How to Transfer From an Analog to a Digital Antenna

by Dave Maddox

With the switch from analog to digital (DTV) over-the-air television, viewers have found that although the antenna they used to receive analog TV still works somewhat, they need an antenna that can improve the received signal enough for digital reception. They often find that in addition to signal boost, or gain, they need to make sure that the antenna is well-designed for UHF frequency reception, which they may not have used before.

Digital Needs a Solid Signal

With analog TV, viewers could see both picture and static with decent audio if reception was not good. "Closed captioning" was often jumbled. With digital TV, viewers are receiving data and bad reception means a loss of picture or sound quality such as pixelation (boxes of color on the screen) or sound that stutters or drops out completely. A better antenna can help avoid these problems. An added preamplifier or an antenna with a built-in preamplifier will also boost signal reception.

Choosing DTV-Specific Designs

DTV-ready TVs and converter boxes need a stronger signal. Many TV stations also are now on UHF channels, which may be harder to receive over long distances. VHF was more dominant for analog broadcasts. Channels no longer correspond to frequencies, so even low-numbered stations may be using UHF frequencies. DTV antennas take this into account. There is a wide variety of set-top, attic, and outdoor antennas to try, all designed to meet challenges of DTV reception.

Selecting a New Antenna

Online tools (see Resources) show where local TV station transmitters are located, which helps show the distance over which the antenna has to receive as well as the direction the antenna must be pointed if it is directional. The FCC tool shows estimated signal strength for an outdoor antenna at 30 feet above ground. This can be helpful in selecting indoor or outdoor antennas and even non-directional indoor antennas. Selecting for easiest installation for the range is best, but be ready to return and try other antennas if necessary.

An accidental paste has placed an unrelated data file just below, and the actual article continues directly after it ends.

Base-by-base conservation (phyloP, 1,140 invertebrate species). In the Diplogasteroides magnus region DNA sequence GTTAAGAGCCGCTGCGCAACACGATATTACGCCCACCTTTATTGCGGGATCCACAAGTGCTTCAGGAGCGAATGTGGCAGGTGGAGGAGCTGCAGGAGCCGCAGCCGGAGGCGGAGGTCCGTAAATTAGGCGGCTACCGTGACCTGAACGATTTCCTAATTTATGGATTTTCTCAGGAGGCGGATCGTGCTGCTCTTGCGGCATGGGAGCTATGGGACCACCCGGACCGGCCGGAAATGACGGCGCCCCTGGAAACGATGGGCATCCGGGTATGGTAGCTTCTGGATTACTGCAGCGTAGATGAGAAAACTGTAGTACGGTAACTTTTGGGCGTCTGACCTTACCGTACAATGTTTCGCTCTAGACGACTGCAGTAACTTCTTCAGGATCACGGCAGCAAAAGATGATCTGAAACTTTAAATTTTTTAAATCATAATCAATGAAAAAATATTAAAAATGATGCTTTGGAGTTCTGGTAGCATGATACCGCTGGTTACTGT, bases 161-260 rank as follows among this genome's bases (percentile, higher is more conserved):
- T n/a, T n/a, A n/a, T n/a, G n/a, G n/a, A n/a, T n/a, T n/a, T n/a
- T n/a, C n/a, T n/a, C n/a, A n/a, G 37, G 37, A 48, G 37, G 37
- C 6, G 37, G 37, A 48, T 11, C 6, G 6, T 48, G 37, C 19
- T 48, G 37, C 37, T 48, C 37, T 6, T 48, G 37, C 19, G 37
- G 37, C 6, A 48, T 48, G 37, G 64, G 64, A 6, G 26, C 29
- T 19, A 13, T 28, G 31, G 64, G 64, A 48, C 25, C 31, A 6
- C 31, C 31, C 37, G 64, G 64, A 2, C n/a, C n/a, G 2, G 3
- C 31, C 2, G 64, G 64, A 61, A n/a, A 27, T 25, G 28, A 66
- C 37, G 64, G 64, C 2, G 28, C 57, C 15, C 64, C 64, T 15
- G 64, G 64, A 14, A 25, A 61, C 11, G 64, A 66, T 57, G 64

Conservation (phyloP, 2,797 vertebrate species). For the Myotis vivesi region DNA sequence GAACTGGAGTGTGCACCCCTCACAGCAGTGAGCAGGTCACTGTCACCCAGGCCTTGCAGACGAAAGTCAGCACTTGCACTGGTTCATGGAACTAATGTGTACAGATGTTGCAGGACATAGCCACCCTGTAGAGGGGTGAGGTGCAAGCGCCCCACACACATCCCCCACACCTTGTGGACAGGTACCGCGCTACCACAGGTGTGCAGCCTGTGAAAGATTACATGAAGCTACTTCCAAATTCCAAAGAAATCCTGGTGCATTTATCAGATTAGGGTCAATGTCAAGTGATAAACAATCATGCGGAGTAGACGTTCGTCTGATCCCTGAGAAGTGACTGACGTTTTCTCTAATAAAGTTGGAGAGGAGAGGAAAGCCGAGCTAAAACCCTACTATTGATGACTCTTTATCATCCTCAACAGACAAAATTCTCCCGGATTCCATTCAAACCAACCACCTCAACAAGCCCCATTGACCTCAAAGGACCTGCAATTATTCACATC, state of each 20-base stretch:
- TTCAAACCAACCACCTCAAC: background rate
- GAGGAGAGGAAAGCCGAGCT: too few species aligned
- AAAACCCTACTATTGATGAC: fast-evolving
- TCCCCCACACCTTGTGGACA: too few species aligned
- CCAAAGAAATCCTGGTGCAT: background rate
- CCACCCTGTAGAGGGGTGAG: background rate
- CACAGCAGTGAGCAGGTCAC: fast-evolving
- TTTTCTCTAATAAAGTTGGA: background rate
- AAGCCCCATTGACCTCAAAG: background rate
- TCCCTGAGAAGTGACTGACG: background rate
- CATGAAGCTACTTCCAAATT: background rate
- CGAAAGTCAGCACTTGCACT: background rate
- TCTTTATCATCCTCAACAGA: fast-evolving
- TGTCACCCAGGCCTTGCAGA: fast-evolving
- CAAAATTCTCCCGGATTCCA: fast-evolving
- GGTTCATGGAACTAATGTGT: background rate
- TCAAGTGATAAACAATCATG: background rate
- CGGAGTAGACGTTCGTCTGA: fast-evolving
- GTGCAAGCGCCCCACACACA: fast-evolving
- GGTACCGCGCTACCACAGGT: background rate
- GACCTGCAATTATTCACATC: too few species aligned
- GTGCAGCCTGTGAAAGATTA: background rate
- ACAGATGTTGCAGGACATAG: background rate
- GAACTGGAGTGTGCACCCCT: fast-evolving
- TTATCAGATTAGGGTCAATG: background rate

Installation and Checkout

Wiring from a new DTV antenna will use new coaxial cable with an F-type connector. Make sure to use a quality cable in good condition with connectors tightly secured to keep moisture out. Use the DTV box or television's signal indicator to check signal levels. An antenna rotator will position an attic or rooftop antenna for multiple stations. Set top antennas should be positioned for the best signal on the viewer's favorite channels. Check each station's reception, and have the DTV tuner or box re-scan the channels to lock in current channels.

About the Author

Dave Maddox began journalism and article writing in 2005, after several decades of technical writing. His articles have appeared on a variety of websites, including Politics West by the "Denver Post." He has advanced training in electronics, computing and digital photography. Maddox studied literary theory and computer science at Harvard University.

Photo Credits

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